So, although your gut/intestinal system is most likely damaged from eating grains and other irritants, all is not lost. Eliminating the “bad stuff” is a good start, which you need to follow by  helping your system to heal and to re-populate with the “good stuff”. Pro-biotics and a broad-spectrum digestive enzyme will help. Glutamine and Zinc also can help heal your guts, as can Omega-3 supplements (you ARE taking your Fish Oil, right?).

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3 responses to this post.

  1. Posted by T H E O on March 22, 2010 at 5:52 pm

    Another great article!
    When we have those cheat days, sometimes we forget about those things that can disrupt our stomachs, because we get so consumed in cheating…

    Thanks for the friendly reminder!

    Reply

  2. Posted by Jojo on March 23, 2010 at 5:54 am

    Since you asked and I just responded to this issue the other night at CFSC’s blog site, I think I’ll repost it here as well — regarding Fish Oils.

    “I’d like to chime in on this subject since dosage information for O-3 fish oils are so difficult to find.. I consume Fish Oil from either the (Costco)Kirkland brand or the Nature Made brand, which can also be purchased from Costco– it just depends on what is on sale.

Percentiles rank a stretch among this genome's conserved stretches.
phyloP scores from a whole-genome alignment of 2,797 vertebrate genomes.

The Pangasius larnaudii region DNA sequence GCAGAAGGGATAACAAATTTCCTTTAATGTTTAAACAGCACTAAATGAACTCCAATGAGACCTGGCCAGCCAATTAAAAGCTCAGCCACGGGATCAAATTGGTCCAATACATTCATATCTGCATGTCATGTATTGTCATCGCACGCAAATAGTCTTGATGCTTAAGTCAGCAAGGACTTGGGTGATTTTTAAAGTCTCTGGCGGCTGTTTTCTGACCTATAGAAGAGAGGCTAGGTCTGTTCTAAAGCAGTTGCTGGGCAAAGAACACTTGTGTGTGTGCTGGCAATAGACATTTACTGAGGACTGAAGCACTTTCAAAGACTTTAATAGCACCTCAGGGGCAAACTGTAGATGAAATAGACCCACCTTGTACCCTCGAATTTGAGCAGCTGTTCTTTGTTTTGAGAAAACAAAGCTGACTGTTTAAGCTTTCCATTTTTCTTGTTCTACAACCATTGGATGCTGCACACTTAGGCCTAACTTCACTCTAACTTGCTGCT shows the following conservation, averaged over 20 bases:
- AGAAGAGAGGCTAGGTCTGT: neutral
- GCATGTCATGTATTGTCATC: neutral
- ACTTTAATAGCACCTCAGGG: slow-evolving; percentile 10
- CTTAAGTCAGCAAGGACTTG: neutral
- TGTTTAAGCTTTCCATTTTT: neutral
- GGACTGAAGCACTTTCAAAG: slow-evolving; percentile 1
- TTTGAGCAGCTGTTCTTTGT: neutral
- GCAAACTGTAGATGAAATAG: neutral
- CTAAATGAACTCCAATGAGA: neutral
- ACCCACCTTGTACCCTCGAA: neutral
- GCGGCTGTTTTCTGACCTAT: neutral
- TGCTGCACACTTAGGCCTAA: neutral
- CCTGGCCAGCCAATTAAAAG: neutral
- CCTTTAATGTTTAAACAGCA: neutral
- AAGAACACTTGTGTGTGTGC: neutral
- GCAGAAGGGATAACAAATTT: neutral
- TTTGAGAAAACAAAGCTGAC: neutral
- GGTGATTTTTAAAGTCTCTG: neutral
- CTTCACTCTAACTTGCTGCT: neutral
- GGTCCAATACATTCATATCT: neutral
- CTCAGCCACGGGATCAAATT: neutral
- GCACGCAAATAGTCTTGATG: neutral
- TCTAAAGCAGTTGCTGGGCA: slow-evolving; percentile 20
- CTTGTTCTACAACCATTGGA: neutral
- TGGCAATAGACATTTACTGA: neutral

The dosage that I go by comes from Rob Wolff. He recommends anywhere from .5g – 1g of O-3 EPA/DHA per 10 lbs of bodyweight daily. .5g is set for the athletic type and the higher scale of 1g is set for the non-athletic type. What does this mean??

    In my case let’s say, I weigh approximately 160#. That’s 16 X 10#BW. I require 16 X .5g of O3, which equals to 8g daily (also equivalent to 8000mg).

    Next, calculate capsule content. Each capsule (Nature Made)contains 720mg of EPA/DHA O3 (even though it is advertised at 1200mg.. only count the EPA/DHAs by reading the ‘supplemental facts’ on the bottle).

    8000/720 = 11.1 capsules

    Thus, I’d take 6 in the morning and 5 at night. Eventually, this can be reduced by half for maintenance sake after 4-5 months depending on how you’re feeling after your workouts, recovery, etc.

    Listen to Rob Wolff’s podcast on dosage suggestion here. >>> @ 22:00 minutes

    http://robbwolf.com/2010/01/26/the-paleolithic-solution-episode-12/

    Btw, Dr. Barry Sears suggests the same dosage.”

    Reply

  3. Posted by Stacey M. on March 23, 2010 at 3:27 pm

    Jojo-
    Do you eat less nuts or other types of fats because you have so much fish oil? I was reading our fish oil bottle last night and figuring out how much I would have to take. Because right now I’m not active, I would have to take something like 19 fish oil pills a day and that is quite a few calories.

    My goal is to lose about 5 more lbs so I’m not sure I’m willing to reduce my food intake for fish oil pills…

    Reply